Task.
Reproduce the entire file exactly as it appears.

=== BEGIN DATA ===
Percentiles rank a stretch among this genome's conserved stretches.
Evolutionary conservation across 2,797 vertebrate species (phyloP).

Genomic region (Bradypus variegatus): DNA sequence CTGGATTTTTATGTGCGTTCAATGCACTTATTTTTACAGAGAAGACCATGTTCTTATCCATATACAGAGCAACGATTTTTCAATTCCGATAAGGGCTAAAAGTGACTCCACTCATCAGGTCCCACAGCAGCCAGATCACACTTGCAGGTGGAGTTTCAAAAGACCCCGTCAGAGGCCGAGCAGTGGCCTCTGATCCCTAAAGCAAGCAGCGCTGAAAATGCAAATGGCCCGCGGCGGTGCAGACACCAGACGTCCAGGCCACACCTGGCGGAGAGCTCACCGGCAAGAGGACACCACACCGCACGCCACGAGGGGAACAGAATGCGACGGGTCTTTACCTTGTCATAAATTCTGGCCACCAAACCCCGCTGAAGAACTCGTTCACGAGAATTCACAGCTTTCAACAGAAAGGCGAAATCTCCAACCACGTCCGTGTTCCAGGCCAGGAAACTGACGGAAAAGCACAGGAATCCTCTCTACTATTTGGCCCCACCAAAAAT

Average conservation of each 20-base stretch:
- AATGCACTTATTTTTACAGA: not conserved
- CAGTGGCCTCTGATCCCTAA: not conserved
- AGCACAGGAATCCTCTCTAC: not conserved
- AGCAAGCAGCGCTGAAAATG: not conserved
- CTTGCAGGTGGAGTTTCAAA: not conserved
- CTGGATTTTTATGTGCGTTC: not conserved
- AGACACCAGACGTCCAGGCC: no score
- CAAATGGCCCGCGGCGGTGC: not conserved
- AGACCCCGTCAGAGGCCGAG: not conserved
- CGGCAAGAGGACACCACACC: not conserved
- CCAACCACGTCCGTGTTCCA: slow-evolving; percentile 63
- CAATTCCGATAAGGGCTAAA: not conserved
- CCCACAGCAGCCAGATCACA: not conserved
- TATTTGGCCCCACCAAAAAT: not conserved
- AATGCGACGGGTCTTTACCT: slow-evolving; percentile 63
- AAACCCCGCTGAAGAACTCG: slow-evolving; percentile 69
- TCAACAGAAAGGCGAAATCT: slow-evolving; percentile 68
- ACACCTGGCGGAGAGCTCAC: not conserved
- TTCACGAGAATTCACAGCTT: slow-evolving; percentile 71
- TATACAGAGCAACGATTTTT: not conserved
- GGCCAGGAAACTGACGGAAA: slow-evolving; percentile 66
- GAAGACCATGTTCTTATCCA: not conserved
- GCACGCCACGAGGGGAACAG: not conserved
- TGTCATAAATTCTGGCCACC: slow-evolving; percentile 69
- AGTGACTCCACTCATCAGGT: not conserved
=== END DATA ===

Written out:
Percentiles rank a stretch among this genome's conserved stretches.
Evolutionary conservation across 2,797 vertebrate species (phyloP).

Genomic region (Bradypus variegatus): DNA sequence CTGGATTTTTATGTGCGTTCAATGCACTTATTTTTACAGAGAAGACCATGTTCTTATCCATATACAGAGCAACGATTTTTCAATTCCGATAAGGGCTAAAAGTGACTCCACTCATCAGGTCCCACAGCAGCCAGATCACACTTGCAGGTGGAGTTTCAAAAGACCCCGTCAGAGGCCGAGCAGTGGCCTCTGATCCCTAAAGCAAGCAGCGCTGAAAATGCAAATGGCCCGCGGCGGTGCAGACACCAGACGTCCAGGCCACACCTGGCGGAGAGCTCACCGGCAAGAGGACACCACACCGCACGCCACGAGGGGAACAGAATGCGACGGGTCTTTACCTTGTCATAAATTCTGGCCACCAAACCCCGCTGAAGAACTCGTTCACGAGAATTCACAGCTTTCAACAGAAAGGCGAAATCTCCAACCACGTCCGTGTTCCAGGCCAGGAAACTGACGGAAAAGCACAGGAATCCTCTCTACTATTTGGCCCCACCAAAAAT

Average conservation of each 20-base stretch:
- AATGCACTTATTTTTACAGA: not conserved
- CAGTGGCCTCTGATCCCTAA: not conserved
- AGCACAGGAATCCTCTCTAC: not conserved
- AGCAAGCAGCGCTGAAAATG: not conserved
- CTTGCAGGTGGAGTTTCAAA: not conserved
- CTGGATTTTTATGTGCGTTC: not conserved
- AGACACCAGACGTCCAGGCC: no score
- CAAATGGCCCGCGGCGGTGC: not conserved
- AGACCCCGTCAGAGGCCGAG: not conserved
- CGGCAAGAGGACACCACACC: not conserved
- CCAACCACGTCCGTGTTCCA: slow-evolving; percentile 63
- CAATTCCGATAAGGGCTAAA: not conserved
- CCCACAGCAGCCAGATCACA: not conserved
- TATTTGGCCCCACCAAAAAT: not conserved
- AATGCGACGGGTCTTTACCT: slow-evolving; percentile 63
- AAACCCCGCTGAAGAACTCG: slow-evolving; percentile 69
- TCAACAGAAAGGCGAAATCT: slow-evolving; percentile 68
- ACACCTGGCGGAGAGCTCAC: not conserved
- TTCACGAGAATTCACAGCTT: slow-evolving; percentile 71
- TATACAGAGCAACGATTTTT: not conserved
- GGCCAGGAAACTGACGGAAA: slow-evolving; percentile 66
- GAAGACCATGTTCTTATCCA: not conserved
- GCACGCCACGAGGGGAACAG: not conserved
- TGTCATAAATTCTGGCCACC: slow-evolving; percentile 69
- AGTGACTCCACTCATCAGGT: not conserved